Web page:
What Can You Do With a Biology Degree?
A degree in biology can be used for taking various career paths. While the majority of job options are in the STEM field, it’s possible for biology majors to take on other professions. A biology degree can also be used to attend graduate school. Many students complete a biology program to enter medical school.
One of the best things about having a biology degree is that it paves the way toward a fast-growing field with an array of high-paying jobs to choose from, many of which are considered satisfying and rewarding — based on an educational research by the University of Liverpool (Henderson, Stanisstreet, & Boyes, 2007), up to 97% of students aspire a satisfying career in biology.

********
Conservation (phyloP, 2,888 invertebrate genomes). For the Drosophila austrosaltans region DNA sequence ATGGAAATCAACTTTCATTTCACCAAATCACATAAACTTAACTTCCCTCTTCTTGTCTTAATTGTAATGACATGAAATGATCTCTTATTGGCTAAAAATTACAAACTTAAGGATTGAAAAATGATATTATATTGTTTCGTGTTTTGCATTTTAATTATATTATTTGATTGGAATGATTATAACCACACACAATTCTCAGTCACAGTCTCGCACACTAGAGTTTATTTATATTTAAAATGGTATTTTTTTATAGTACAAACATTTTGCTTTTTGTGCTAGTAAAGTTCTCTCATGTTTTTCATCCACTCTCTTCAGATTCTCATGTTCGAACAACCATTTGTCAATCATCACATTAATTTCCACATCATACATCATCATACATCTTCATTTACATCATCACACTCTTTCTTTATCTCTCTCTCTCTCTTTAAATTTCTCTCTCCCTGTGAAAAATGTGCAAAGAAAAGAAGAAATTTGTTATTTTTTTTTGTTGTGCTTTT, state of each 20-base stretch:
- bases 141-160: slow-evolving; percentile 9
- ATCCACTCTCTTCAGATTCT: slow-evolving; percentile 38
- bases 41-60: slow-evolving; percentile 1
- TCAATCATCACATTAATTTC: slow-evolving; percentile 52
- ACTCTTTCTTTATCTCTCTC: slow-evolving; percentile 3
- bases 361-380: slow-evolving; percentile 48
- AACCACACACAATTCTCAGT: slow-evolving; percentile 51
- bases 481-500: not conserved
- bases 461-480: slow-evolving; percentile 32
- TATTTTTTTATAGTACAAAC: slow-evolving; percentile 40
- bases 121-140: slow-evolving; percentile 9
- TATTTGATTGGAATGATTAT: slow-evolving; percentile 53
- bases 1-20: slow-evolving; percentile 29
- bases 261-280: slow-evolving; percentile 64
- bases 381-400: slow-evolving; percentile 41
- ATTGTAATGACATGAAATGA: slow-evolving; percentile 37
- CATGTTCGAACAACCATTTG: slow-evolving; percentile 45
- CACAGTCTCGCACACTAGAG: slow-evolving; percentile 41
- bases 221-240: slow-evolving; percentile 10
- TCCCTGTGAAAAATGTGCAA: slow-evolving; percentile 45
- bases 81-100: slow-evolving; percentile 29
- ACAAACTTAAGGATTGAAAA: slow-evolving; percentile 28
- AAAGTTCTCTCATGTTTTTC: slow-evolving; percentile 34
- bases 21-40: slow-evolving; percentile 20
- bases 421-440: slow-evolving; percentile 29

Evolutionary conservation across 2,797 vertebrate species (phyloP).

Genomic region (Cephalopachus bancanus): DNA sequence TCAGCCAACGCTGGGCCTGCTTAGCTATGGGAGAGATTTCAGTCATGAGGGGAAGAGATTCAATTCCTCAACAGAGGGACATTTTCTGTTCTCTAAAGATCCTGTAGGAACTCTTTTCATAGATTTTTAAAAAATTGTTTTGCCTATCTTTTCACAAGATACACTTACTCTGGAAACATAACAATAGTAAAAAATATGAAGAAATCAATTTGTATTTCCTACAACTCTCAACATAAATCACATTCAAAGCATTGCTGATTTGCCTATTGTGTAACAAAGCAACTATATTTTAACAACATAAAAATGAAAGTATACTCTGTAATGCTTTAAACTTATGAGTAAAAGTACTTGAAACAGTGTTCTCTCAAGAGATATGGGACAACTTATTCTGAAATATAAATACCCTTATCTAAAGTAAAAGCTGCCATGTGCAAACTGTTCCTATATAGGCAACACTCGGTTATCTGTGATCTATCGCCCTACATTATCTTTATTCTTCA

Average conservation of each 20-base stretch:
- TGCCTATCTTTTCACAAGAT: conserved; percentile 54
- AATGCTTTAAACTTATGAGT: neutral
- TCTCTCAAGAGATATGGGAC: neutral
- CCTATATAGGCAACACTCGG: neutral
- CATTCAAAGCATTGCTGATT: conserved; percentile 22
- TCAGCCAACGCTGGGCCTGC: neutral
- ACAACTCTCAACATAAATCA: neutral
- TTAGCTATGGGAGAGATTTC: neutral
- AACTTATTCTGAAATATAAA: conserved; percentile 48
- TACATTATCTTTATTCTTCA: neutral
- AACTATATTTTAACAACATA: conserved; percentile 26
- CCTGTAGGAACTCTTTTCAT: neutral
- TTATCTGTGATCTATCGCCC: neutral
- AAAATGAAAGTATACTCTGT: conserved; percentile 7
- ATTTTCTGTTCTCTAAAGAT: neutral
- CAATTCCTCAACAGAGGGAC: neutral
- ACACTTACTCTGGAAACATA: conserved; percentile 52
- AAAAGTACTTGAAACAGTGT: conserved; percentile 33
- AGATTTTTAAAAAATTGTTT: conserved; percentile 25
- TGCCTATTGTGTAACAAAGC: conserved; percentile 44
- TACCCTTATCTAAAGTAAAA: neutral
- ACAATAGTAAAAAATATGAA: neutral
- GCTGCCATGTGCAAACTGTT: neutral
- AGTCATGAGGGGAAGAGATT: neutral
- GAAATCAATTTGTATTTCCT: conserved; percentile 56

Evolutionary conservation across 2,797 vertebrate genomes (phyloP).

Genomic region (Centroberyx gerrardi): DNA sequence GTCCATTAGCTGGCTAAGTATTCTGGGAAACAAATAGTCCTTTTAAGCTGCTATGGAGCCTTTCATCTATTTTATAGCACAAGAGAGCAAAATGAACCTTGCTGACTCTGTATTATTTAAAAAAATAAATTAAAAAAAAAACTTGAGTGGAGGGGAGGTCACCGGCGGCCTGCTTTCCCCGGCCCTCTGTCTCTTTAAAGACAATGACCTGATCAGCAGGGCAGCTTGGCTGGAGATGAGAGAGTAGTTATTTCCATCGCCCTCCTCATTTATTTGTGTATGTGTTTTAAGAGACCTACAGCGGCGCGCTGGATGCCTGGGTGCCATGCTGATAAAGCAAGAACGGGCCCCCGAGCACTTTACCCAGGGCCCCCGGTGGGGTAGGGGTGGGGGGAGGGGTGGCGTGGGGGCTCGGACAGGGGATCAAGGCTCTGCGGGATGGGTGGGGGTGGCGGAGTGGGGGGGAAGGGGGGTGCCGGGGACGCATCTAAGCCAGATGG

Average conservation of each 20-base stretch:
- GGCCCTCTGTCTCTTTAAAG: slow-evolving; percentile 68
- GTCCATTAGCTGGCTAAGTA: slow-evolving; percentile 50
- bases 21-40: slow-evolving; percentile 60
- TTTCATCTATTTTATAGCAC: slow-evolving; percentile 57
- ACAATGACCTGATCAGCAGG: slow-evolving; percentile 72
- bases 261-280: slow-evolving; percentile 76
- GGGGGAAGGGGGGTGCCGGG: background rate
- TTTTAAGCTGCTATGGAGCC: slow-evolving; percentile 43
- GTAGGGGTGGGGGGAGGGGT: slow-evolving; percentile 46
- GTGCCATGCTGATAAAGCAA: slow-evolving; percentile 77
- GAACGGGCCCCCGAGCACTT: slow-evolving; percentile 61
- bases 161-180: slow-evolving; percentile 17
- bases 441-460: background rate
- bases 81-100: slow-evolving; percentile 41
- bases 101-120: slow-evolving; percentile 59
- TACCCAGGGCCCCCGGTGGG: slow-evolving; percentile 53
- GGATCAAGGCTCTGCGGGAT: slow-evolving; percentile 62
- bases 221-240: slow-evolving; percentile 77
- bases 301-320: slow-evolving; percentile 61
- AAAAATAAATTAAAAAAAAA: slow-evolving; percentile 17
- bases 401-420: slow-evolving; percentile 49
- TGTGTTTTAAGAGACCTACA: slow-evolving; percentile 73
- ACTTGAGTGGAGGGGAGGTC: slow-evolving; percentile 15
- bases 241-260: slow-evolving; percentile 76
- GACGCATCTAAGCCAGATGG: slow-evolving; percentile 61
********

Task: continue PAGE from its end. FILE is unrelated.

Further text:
Here are some of the jobs you may apply for as a bachelor’s in biology holder:
As an agricultural and food scientist, you are tasked with doing a lot of research and investigations in order to improve not only the efficacy but also the safety of various agricultural and food products and establishments.
The primary role of biochemists is to study both the chemical and physical properties of living things as well as various biological processes. Most of their time is spent experimenting in laboratories.
Simply put, biological technicians, which usually work full-time in laboratories, work very closely with biological and medical scientists, helping them to conduct various tests and experiments.
Working as an environmental scientist, you are expected to apply your natural science-related knowledge and skill set to the protection of the environment and, ultimately, human health and safety.
Basically, what forensic scientists do is assist criminal investigations in collecting as well as analyzing evidence. Besides working during typical business hours, most forensic scientists also work at unusual hours and travel, too.
As a genetic counselor, you have to work with families and individuals in order to be able to assess their risk for all kinds of inherited conditions, ranging from birth defects to genetic disorders.